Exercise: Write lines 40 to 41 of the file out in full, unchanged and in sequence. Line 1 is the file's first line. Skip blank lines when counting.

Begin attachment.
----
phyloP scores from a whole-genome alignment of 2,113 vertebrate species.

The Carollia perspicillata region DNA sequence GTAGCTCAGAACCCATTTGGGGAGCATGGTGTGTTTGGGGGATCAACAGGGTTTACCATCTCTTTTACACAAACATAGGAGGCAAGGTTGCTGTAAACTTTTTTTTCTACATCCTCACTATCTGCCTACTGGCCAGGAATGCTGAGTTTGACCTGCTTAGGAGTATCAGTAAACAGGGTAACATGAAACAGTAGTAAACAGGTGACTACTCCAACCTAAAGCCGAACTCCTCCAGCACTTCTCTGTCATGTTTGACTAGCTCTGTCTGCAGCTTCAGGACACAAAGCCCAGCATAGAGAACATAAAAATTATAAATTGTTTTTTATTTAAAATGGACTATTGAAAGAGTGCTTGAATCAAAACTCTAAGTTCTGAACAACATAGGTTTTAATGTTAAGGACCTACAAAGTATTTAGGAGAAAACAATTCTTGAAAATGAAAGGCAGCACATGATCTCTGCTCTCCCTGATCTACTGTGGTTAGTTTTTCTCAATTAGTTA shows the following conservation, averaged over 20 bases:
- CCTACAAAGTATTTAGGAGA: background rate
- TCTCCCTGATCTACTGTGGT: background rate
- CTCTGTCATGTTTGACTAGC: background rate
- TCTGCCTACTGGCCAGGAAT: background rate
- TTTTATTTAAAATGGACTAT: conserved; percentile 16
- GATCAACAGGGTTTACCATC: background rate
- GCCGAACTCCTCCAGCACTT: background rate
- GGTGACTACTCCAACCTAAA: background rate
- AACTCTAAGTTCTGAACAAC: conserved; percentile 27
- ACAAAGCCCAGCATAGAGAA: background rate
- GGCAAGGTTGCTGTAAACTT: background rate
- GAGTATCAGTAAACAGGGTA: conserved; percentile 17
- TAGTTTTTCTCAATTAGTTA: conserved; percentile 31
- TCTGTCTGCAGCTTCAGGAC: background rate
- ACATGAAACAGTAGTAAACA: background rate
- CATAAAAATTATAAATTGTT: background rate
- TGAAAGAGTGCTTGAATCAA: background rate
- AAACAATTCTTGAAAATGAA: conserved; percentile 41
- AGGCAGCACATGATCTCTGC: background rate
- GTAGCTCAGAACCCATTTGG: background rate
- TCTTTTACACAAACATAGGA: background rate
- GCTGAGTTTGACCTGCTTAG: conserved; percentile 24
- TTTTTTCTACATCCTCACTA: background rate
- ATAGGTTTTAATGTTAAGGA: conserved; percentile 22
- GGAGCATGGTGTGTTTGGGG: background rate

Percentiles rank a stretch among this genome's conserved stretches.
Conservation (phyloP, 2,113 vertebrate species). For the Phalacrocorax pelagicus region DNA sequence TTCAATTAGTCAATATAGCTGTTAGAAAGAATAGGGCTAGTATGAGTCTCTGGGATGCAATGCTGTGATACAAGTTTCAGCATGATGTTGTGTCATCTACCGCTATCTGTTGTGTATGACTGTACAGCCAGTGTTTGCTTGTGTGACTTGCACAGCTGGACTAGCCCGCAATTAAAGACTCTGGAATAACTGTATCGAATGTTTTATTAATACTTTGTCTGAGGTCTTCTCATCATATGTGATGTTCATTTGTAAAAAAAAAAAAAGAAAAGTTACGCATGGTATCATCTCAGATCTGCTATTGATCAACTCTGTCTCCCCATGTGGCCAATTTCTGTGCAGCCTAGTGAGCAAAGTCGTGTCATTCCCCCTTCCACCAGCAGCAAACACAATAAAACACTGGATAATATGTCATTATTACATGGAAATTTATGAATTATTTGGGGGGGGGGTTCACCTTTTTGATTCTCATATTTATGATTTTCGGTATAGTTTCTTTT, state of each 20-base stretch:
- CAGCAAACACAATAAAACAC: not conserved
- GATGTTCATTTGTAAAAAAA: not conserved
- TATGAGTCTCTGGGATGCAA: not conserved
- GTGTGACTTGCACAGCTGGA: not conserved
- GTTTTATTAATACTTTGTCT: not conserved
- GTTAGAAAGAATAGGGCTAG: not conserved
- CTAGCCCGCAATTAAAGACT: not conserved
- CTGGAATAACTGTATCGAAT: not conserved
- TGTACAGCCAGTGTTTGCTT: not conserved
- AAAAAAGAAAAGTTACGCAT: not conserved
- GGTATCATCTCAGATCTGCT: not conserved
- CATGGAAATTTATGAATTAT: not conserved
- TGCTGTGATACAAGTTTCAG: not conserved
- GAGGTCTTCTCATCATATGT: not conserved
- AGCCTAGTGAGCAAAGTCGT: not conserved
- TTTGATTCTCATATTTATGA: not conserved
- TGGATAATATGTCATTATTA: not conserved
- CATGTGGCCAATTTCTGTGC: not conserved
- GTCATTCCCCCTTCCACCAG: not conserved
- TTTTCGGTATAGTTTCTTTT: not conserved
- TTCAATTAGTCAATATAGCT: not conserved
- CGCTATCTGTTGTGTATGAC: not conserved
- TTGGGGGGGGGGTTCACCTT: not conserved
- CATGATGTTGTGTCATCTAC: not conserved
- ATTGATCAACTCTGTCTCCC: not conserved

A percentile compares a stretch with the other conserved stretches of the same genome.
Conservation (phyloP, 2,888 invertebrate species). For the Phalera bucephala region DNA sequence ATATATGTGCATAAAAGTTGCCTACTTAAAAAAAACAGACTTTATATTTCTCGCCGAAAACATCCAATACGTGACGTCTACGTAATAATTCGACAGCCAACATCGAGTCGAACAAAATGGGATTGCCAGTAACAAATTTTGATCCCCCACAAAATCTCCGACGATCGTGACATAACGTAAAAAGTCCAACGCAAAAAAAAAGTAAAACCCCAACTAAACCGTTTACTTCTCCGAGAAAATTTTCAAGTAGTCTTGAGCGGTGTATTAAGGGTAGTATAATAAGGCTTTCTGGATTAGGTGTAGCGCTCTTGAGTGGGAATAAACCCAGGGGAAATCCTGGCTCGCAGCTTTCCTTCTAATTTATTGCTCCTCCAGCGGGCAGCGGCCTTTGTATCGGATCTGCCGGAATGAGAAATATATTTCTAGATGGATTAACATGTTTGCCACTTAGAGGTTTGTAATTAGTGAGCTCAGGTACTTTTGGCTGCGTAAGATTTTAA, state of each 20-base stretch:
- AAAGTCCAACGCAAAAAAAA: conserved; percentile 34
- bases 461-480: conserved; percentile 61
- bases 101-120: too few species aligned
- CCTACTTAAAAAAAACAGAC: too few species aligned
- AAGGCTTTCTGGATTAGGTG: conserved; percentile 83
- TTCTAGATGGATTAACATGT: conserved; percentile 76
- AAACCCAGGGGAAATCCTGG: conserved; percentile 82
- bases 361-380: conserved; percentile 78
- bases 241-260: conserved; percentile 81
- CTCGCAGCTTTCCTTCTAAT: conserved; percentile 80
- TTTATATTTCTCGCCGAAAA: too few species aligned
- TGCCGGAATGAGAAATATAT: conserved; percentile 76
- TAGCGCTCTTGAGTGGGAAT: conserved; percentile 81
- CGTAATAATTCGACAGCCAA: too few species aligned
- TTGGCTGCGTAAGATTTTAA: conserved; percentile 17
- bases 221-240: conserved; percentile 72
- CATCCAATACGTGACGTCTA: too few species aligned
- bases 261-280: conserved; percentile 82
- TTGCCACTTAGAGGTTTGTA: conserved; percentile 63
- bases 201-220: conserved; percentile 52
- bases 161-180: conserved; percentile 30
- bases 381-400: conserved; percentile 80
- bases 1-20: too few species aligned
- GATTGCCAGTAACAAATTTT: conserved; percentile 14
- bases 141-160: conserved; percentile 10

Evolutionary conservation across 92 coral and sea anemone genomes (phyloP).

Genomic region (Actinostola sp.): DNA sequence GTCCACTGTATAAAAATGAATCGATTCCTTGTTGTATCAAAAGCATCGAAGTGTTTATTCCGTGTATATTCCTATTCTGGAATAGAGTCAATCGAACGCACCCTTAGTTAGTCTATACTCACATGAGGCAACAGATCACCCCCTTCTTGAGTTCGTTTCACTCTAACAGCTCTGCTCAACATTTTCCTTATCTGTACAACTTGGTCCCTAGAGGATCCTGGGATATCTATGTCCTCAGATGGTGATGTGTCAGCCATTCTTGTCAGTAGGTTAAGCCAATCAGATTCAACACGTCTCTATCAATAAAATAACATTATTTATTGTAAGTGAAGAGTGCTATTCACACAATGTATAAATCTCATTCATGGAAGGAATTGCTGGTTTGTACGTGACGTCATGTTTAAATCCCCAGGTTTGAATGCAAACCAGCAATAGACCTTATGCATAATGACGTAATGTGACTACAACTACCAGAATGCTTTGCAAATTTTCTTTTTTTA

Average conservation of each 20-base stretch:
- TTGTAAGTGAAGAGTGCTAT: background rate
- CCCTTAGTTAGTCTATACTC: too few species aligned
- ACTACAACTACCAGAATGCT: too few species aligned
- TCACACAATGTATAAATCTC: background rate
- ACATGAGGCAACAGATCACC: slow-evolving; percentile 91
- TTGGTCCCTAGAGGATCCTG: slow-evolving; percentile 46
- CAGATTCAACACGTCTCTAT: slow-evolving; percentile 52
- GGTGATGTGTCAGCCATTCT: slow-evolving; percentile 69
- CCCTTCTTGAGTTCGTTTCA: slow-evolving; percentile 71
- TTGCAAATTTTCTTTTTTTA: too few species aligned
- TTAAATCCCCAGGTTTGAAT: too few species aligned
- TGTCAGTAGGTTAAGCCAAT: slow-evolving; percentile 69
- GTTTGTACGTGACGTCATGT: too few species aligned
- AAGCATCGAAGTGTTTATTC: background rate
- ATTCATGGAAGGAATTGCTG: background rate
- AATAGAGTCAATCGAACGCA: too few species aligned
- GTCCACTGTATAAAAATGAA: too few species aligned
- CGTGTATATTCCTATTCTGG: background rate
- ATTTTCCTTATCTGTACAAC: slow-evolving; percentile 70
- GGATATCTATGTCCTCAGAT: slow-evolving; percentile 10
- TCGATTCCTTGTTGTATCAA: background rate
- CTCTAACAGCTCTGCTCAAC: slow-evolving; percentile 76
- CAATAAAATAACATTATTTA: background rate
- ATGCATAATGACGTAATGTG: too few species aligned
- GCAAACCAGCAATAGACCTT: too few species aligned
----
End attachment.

- GGTATCATCTCAGATCTGCT: not conserved
- CATGGAAATTTATGAATTAT: not conserved